ONE DAY ONLY EVENT – SAT, JUNE 11 at 4:30 PM
presented in collaboration with the Saltonstall Foundation for the Arts
Post-Show Q & A w/ director Nathan Fitch and local artist Marshall Hopkins
In “Drawing Life,” directed by Nathan Fitch, the New Yorker’s George Booth looks back on fifty years of work — including the only cartoon to be published in the issue following 9/11.
Nathan was working on this film during his 2019 Saltonstall residency, and they’ve invited him back to Ithaca for this one-night-only event. Joining Nathan for a post-screening conversation will be local artist and former assistant cartoon editor at the New Yorker, Marshall Hopkins. And of course we’ll save time for questions!
Tickets are $10. Proceeds will benefit both Cinemapolis and Saltonstall.
Ten dollars is a suggested donation. No one will be turned away for lack of funds.
ABOUT THE PANEL:
NATHAN FITCH is a filmmaker and visual journalist based in Brooklyn, New York. He’s currently completing his feature length documentary, ISLAND SOLDIER Nathan is a member of the Brooklyn Filmmakers Collective; his award-winning work has been published by The New Yorker, The New York Times, TIME magazine, NPR, and The National Film Board of Canada, to name a few. He holds an MFA in documentary storytelling from Hunter college, where he was the recipient of the prestigious James Aronson Award for Social Justice Journalism. Nathan served as a Peace Corps volunteer in Micronesia, and has an enduring fondness for Breadfruit.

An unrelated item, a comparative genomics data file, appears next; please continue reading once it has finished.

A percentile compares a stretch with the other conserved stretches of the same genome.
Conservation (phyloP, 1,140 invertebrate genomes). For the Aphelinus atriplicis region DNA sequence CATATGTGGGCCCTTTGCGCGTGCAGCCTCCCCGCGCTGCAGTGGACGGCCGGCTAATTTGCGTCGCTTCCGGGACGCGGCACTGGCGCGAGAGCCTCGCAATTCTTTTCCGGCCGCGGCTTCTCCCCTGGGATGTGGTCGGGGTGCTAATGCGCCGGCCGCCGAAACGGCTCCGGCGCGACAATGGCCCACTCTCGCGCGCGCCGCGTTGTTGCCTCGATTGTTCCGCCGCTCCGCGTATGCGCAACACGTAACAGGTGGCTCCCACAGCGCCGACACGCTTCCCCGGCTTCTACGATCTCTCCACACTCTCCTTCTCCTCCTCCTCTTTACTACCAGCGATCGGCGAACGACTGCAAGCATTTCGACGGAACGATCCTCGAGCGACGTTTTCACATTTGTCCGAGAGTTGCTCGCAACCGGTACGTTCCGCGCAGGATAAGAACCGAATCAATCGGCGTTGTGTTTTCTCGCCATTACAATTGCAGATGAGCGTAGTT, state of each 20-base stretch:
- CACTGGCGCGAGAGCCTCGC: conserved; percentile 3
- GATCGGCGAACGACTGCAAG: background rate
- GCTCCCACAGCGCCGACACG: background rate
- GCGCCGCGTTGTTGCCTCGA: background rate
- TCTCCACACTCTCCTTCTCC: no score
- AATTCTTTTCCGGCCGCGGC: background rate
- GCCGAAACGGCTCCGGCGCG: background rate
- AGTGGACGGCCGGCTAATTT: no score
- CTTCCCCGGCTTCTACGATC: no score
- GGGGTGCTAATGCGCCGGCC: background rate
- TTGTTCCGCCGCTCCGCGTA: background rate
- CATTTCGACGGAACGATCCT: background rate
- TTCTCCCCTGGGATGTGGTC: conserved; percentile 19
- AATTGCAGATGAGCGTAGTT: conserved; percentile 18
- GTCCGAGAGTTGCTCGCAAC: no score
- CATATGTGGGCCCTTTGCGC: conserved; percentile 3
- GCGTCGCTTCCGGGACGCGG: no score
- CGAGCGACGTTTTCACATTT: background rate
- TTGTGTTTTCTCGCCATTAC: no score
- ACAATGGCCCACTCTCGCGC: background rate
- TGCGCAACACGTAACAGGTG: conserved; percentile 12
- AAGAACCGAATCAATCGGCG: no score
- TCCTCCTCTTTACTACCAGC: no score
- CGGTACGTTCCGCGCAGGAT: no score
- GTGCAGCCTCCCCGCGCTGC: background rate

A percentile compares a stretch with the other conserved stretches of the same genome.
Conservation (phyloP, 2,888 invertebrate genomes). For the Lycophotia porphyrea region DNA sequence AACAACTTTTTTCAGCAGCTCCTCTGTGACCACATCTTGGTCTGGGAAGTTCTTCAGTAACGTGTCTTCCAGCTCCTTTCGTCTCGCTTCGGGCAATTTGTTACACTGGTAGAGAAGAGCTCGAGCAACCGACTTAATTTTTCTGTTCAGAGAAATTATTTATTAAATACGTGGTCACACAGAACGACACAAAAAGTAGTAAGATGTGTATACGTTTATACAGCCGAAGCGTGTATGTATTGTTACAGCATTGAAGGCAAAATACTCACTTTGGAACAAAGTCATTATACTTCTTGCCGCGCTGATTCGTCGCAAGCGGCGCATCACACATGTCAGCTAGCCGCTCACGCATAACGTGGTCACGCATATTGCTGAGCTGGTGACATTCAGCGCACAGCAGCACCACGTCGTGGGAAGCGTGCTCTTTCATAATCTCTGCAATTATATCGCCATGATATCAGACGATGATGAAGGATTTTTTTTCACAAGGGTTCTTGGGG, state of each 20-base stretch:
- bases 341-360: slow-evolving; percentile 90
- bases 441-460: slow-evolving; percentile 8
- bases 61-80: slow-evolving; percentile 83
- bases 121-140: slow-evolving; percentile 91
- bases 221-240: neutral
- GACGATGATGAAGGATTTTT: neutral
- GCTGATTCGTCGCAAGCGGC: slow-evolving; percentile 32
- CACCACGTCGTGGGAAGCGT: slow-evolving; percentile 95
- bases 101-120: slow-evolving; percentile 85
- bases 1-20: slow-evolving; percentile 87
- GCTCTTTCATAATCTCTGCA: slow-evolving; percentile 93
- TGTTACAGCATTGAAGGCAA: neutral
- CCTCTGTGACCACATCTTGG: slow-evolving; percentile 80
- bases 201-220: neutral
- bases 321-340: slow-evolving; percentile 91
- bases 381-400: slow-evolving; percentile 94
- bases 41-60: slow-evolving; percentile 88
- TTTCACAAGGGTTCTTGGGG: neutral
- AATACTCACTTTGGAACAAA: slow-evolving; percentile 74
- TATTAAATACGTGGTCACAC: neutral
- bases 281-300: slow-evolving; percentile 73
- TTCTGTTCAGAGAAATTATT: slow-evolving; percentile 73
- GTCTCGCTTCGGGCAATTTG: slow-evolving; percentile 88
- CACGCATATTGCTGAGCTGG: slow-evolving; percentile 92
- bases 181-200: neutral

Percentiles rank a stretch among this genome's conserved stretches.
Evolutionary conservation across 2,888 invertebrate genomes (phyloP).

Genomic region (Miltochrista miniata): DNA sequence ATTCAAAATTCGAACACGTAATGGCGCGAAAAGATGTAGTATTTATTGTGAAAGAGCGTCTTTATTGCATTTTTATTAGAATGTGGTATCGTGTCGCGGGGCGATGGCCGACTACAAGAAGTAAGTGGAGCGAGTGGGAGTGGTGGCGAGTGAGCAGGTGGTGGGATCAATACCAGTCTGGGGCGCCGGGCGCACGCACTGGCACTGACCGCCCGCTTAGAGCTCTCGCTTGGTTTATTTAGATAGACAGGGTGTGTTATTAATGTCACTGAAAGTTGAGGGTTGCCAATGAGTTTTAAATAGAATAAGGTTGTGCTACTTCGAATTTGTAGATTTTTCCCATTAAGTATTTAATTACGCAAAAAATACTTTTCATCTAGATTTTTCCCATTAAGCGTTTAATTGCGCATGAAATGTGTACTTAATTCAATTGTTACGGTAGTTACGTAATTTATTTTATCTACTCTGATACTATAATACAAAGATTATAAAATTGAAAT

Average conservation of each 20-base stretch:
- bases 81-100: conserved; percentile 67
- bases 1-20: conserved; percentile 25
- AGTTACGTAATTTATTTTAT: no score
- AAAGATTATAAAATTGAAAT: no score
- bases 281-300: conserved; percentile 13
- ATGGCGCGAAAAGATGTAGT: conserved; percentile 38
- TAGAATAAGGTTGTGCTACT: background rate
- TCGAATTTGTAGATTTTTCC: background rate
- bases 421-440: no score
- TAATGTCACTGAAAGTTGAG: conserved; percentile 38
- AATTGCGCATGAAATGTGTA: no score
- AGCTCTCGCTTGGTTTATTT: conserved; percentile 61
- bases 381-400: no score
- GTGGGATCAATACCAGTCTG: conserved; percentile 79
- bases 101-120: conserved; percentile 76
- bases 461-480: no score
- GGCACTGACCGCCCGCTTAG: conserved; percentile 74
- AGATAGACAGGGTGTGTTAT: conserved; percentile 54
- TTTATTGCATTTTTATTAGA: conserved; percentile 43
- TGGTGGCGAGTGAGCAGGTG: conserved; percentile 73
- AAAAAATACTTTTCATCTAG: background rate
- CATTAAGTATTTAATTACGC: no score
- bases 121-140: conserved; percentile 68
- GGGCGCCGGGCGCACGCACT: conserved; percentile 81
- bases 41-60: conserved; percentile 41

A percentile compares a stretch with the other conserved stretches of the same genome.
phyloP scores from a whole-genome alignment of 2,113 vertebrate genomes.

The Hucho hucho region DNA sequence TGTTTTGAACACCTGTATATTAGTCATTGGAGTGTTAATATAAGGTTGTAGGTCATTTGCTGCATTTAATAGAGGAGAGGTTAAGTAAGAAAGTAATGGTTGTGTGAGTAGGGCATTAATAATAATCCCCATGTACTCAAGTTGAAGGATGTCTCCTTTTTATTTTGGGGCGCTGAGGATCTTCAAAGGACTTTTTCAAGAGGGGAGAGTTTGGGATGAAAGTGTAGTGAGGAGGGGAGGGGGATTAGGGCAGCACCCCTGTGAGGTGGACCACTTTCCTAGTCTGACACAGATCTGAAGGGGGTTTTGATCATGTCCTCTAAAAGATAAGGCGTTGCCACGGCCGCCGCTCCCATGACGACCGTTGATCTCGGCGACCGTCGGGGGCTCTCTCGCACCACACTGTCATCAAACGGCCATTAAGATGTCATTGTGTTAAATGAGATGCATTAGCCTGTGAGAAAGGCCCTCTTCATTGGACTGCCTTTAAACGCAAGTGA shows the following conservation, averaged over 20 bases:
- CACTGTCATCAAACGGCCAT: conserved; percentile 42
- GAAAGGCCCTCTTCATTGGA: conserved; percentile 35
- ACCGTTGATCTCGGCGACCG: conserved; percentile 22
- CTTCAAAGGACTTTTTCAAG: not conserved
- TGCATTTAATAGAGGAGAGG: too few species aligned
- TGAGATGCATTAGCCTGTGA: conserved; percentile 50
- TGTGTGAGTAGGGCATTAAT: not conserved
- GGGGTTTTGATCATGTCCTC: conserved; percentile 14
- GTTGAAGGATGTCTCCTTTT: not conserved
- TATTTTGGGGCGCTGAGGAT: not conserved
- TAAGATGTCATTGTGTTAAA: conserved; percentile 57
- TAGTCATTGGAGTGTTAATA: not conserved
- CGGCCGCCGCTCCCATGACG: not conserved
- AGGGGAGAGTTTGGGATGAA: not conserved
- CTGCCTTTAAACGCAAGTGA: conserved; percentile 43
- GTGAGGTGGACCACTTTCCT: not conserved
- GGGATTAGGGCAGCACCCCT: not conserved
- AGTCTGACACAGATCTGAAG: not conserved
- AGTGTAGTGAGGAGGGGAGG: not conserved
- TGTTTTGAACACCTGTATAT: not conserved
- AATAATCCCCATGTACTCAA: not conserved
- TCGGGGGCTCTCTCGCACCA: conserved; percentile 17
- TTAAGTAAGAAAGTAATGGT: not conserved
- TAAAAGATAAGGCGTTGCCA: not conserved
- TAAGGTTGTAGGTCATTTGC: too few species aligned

MARSHALL HOPKINS recently joined the Cornell University Press as a graphic designer after six years as the production director and designer at the Ithaca Times. Marshall is a RISD painting grad with an understated sense of humor and a practical streak: he likes to solve problems and support teams. He’s worked as an artist apprentice and a gold-leaf gilder in Sarasota, FL, an assistant cartoon editor at The New Yorker magazine with Bob Mankoff, a production artist in NYC, background animator for the Emmy-nominated Pale Force with Paul Noth and Jim Gaffigan, and as a popular adjunct professor of design at two local colleges.